Depreciation on additions (disposals) is provided on a pro-rata basis i.e. from (upto) the date on which asset is ready for use (disposed of)

Leasehold improvements are amortised over the lease period or the estimated useful life, whichever is shorter.

Depreciation method, useful lives and residual values are reviewed at each financial year-end and adjusted if appropriate.

F. Intangible assets

i) Initial recognition

Intangible assets acquired separately are measured on initial recognition at cost. Following initial recognition, intangible assets are carried at cost less any accumulated amortisation and accumulated impairment losses.

ii) Subsequent expenditure

Subsequent expenditure is capitalised only when it increases the future economic benefits embodied in the specific asset to which it relates. All other expenditure, including expenditure on internally generated goodwill and brands, is recognised in the statement of profit and loss as incurred.

iii) Transition to Ind AS

On transition to Ind AS, the Company has elected to continue with the carrying value of all of its intangible assets recognised as at April 01, 2016, measured as per the previous GAAP, and use that carrying value as the deemed cost of such intangible assets.

iv) Others

Intangible assets are amortised on a written down value basis over the estimated useful life not exceeding six years.

Gains or losses arising from de-recognition of an intangible asset are measured as the difference between the net disposal proceeds and the carrying amount of the asset and are recognised in the statement of profit or loss when the asset is derecognised.

G. Employee benefits

Short-term employee benefits

Short-term employee benefit obligations are measured on an undiscounted basis and are expensed as the related service is provided. A liability is recognised for the amount expected to be paid e.g., under short-term cash bonus, if the Company has a present legal or constructive obligation to pay this amount as a result of past service provided by the employee, and the amount of obligation can be estimated reliably.

Long-term employee benefits

i. Defined contribution plans

A defined contribution plan is a post-employment benefit plan under which an entity pays fixed contributions into a separate entity and will have no legal or constructive obligation to pay further amounts. The Company makes monthly contributions to statutory provident fund (Government administered provident fund scheme) in accordance with Employees Provident Fund and Miscellaneous Provisions Act, 1952 which is a defined contribution plan. Obligations for contributions to defined contribution plans are recognised as an employee benefit expense in statement of profit or loss in the period(s) during which the related services are rendered by employees.

ii. Defined benefit plans

A defined benefit plan is a post-employment benefit plan other than a defined contribution plan. Gratuity is a postemployment benefit and is in the nature of a defined benefit plan.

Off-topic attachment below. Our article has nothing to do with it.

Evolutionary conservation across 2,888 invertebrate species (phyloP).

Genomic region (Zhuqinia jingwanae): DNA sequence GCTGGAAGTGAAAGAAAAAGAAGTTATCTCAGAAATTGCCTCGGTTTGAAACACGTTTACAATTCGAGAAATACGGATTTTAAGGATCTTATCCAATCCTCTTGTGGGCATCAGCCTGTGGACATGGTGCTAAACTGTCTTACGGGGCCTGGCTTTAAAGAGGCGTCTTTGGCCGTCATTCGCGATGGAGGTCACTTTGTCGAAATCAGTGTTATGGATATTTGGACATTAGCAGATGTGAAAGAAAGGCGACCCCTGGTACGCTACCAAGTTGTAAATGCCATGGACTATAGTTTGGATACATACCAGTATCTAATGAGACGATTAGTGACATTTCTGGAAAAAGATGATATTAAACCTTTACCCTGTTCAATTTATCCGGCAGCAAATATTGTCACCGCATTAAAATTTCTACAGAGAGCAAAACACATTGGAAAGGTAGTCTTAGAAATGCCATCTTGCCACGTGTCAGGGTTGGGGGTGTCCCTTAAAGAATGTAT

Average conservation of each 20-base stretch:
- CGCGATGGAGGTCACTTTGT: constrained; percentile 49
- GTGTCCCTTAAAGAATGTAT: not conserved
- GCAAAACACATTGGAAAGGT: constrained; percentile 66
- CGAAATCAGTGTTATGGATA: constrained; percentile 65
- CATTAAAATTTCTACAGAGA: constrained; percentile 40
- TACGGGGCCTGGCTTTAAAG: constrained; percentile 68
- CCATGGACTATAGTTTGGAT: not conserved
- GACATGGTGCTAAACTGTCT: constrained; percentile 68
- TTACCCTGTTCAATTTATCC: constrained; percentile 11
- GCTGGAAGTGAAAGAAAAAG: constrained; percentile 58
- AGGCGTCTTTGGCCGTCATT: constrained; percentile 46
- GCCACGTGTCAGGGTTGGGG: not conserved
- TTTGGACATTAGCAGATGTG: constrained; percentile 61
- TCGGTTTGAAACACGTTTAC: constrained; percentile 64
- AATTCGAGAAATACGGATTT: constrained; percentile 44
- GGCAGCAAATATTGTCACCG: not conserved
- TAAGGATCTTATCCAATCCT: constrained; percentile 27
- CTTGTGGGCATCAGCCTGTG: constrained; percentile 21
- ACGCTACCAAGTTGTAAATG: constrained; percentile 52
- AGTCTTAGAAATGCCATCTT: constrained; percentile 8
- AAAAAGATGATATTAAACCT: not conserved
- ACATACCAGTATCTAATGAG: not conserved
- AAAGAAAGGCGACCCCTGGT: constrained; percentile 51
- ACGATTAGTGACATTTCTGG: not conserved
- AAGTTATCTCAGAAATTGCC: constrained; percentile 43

The Company’s net obligation in respect of defined benefit plans is calculated separately for each plan by estimating the amount of future benefit that employees have earned in the current and prior periods, discounting that amount and deducting the fair value of any plan assets.

The calculation of defined benefit obligation is performed annually by a qualified actuary using the projected unit credit method. When the calculation results in a potential asset for the Company, the recognised asset is limited to the present value of economic benefits available in the form of any future refunds from the plan or reductions in future contributions to the plan (‘the asset ceiling’). In order to calculate the present value of economic benefits, consideration is given to any minimum funding requirements.

Re-measurements of the net defined benefit liability, which comprise actuarial gains and losses, the return on plan assets (excluding interest) and the effect of the asset ceiling (if any, excluding interest), are recognised in Other Comprehensive Income (OCI). The Company determines the Net Interest Expense (Income) on the net defined benefit liability (asset) for the period by applying the discount rate used to measure the defined benefit obligation at the beginning of the annual period to the then-net defined benefit liability (asset), taking into account any changes in the net defined benefit liability (asset) during the period as a result of contributions and benefit payments. Net interest expense and other expenses related to defined benefit plans are recognised in Statement of Profit or Loss.

When the benefits of a plan are changed or when a plan is curtailed, the resulting change in benefit that relates to past service (‘past service cost’ or ‘past service gain’) or the gain or loss on curtailment is recognised immediately in Statement of Profit or Loss. The Company recognises gains and losses on the settlement of a defined benefit plan when the settlement occurs.

H. Revenue

i. Rendering of services

The company recognizes income on accrual basis. Revenue is recognised to the extent it is probable that the economic benefits will flow to the company and the revenue can be reliably measured.

ii. Brokerage and related income

Brokerage Income, Income from Depository Participants is recognized as & when assured.

iii. Recognition of Dividend Income, Interest Income or Expense

Dividend income is recognised in Statement of Profit and Loss on the date on which the Company’s right to receive payment is established.

Interest income or expense is recognised using the effective interest method.

The ‘Effective Interest Rate’ is the rate that exactly discounts estimated future cash payments or receipts through the expected life of the financial instrument to:

- the gross carrying amount of the financial asset; or

- the amortised cost of the financial liability.